While the media in South Africa has been through hard times, readers are still loyal and still looking for quality. And they’re even gearing up to pay for it.
Journalism would be nothing without clichés. A former Financial Times colleague of mine, writing the front page piece of a supplement on Italian banking 30 years ago, opened fabulously with “the skies over Milan are blackening with the wings of economic chickens coming home to roost”.
That’s pretty well unbeatable but most people’s views about the media in South Africa are a bit clichéd too. We’re falling apart, juniorised, mired in ‘fake news’ and incompetent.
I think that’s a bit unfair. Almost nobody is making money out of quality media in this country and newsrooms at newspapers, radio stations and television channels are squeezed so tight you can hear them squeak. But, at the same time, there’s real quality in all of those places.
What has changed are reader loyalties – where the audience read one newspaper and listened to one morning show on the radio and watched one channel’s evening news, they now pick and choose.
I know I do it. I follow bylines. I read people I know are good, regardless of where or with what technology they are being published. At 8pm I flick through the television channels to see for myself who has the most compelling lead.
Our media has a bright future. There’s a lot of talent being groomed at places like Daily Maverick, and Lebashe, the new owners of what was Tiso Blackstar, now Arena Holdings, are going to take in a host of trainees in the coming few years, coronavirus withstanding. AmaBhungane is arguably the best team of investigative journalists in the world. The Citizen newspaper has vastly improved.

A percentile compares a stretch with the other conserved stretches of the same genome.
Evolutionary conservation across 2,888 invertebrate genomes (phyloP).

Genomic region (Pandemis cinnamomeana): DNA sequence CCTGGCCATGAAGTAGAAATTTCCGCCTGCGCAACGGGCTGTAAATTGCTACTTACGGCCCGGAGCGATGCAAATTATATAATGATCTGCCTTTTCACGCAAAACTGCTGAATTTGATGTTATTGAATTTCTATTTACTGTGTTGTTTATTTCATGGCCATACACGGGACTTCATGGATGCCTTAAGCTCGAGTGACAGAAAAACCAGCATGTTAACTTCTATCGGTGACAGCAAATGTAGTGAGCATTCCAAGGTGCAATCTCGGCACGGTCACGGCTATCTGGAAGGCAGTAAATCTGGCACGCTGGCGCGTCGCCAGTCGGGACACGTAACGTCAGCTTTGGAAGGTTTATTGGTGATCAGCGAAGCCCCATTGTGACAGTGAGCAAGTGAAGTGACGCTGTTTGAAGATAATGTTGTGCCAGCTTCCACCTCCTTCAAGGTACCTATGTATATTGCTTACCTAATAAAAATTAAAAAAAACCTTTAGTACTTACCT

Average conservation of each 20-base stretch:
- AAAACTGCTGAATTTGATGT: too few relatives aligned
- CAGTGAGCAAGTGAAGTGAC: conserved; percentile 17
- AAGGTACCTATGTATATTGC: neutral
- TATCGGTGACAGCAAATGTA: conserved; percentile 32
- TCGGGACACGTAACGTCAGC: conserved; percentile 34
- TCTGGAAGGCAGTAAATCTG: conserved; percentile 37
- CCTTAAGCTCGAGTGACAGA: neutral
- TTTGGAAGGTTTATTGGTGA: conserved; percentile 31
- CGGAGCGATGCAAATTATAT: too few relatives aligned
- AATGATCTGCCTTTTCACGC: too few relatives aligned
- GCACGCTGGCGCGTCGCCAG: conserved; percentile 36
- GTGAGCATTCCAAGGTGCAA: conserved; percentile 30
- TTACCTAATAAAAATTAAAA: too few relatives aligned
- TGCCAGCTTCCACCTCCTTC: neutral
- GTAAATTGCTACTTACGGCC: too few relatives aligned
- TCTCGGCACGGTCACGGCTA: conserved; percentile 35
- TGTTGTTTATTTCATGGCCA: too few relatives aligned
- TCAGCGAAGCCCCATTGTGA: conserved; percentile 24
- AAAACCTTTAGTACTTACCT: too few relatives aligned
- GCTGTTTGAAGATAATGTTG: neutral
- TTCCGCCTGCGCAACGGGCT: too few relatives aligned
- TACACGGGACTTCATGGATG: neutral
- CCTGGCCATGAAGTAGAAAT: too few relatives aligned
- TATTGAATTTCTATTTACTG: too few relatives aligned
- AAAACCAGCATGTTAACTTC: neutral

Add to that the simple fact that we live in a democracy where I have not heard a serious threat uttered to the media in years and the fact that South Africa is a seriously compelling story, and all the ingredients for survival and growth are in place.
A downtrodden economy doesn’t help, but it would be wrong to blame that for the state of some of our newsrooms. Owners matter and very few publications of any merit in this country are run and owned by actual publishers. We forget, in fact, what a publisher is supposed to be – someone, preferably in a frayed jersey, old shoes and broken glasses who gives his or her all for the publication.
Never underestimate passion in a publisher
I’ll get myself into trouble here but in all honesty the only real publishers in South Africa right now are Engineering News’ Martin Creamer and Daily Maverick’s founder, Branko Brkic. There isn’t anything (legal) he wouldn’t do to keep his ship afloat. The rest of the media worth reading is owned by rich people or companies who see their titles as businesses there to deliver profits into their pockets. It’s the same the world over, I know, but it still leaves a nasty taste when you see it happening.
The Daily Maverick has done really well. I think the bigger newspaper groups, particularly mine (Times Media, Johncom, Avusa, Times Media Limited, Tiso Blackstar and Arena Holdings) gave it space when they should have been taking it more seriously. Never underestimate passion in a publisher.
For much of the past decade, a parade of owners and managers has mistaken myth for truth and has regarded the Independent Media group as its opposition. But it never was. Daily Maverick is. The Independent papers may well become a competitive factor again when his creditors take them out of Iqbal Survé’s hands. But right now, they are of a very poor quality.